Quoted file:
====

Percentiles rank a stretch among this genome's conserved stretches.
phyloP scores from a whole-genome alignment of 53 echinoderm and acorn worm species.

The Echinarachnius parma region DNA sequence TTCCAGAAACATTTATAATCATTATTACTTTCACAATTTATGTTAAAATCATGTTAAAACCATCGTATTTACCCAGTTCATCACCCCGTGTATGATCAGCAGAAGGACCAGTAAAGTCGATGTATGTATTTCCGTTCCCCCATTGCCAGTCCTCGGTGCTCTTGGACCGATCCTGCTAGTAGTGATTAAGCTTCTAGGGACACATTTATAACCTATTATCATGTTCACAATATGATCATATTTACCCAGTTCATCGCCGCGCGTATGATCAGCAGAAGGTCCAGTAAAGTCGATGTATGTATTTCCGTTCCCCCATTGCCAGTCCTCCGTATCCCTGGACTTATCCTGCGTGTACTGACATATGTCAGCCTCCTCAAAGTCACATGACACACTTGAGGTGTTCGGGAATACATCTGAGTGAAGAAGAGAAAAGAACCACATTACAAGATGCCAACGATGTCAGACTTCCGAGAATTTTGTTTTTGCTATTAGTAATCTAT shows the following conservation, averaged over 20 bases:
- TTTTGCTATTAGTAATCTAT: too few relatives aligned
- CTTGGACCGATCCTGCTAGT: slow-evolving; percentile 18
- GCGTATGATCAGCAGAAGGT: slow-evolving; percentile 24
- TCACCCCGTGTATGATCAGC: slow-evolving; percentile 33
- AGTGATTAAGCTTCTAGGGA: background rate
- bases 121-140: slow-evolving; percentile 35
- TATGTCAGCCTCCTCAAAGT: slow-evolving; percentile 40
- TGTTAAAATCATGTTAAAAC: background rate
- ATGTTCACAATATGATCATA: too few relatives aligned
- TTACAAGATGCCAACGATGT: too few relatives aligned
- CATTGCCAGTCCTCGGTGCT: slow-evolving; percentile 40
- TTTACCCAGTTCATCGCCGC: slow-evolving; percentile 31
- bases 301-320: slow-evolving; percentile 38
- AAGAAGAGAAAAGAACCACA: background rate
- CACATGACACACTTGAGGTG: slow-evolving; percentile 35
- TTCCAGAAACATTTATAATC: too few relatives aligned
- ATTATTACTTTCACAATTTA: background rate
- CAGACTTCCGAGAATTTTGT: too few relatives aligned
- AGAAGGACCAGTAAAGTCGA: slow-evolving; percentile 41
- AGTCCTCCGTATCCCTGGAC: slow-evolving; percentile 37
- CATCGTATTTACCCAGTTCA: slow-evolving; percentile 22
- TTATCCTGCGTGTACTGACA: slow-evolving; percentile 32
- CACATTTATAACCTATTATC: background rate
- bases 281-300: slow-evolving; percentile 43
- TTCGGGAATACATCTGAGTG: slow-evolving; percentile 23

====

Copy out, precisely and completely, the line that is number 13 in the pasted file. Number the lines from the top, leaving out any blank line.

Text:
- TTACAAGATGCCAACGATGT: too few relatives aligned